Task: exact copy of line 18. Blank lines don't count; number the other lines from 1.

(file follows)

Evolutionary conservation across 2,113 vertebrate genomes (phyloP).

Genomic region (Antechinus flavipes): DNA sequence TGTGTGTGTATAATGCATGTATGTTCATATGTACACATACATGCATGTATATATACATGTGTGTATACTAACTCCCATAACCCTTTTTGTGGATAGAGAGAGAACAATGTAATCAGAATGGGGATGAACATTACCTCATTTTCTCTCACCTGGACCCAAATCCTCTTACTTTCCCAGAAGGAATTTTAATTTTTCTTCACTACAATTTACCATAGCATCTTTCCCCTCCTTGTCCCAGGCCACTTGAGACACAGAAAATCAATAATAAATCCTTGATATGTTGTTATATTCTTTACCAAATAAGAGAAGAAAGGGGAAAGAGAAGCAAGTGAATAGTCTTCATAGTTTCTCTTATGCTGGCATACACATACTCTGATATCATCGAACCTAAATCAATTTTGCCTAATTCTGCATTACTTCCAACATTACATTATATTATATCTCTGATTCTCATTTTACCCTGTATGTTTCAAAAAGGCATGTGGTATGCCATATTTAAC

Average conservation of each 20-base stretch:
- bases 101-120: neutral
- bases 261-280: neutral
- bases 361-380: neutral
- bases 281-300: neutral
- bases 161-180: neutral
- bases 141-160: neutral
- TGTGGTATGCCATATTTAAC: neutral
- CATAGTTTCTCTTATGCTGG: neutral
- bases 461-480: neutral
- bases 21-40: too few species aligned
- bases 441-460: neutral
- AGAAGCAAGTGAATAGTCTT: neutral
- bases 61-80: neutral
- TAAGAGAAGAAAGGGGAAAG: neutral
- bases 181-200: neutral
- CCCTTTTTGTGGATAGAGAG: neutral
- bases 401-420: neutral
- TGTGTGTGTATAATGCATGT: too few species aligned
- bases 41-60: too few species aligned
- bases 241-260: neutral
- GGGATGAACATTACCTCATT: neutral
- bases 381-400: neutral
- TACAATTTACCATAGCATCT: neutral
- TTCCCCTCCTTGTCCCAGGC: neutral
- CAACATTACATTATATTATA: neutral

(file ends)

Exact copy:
- bases 181-200: neutral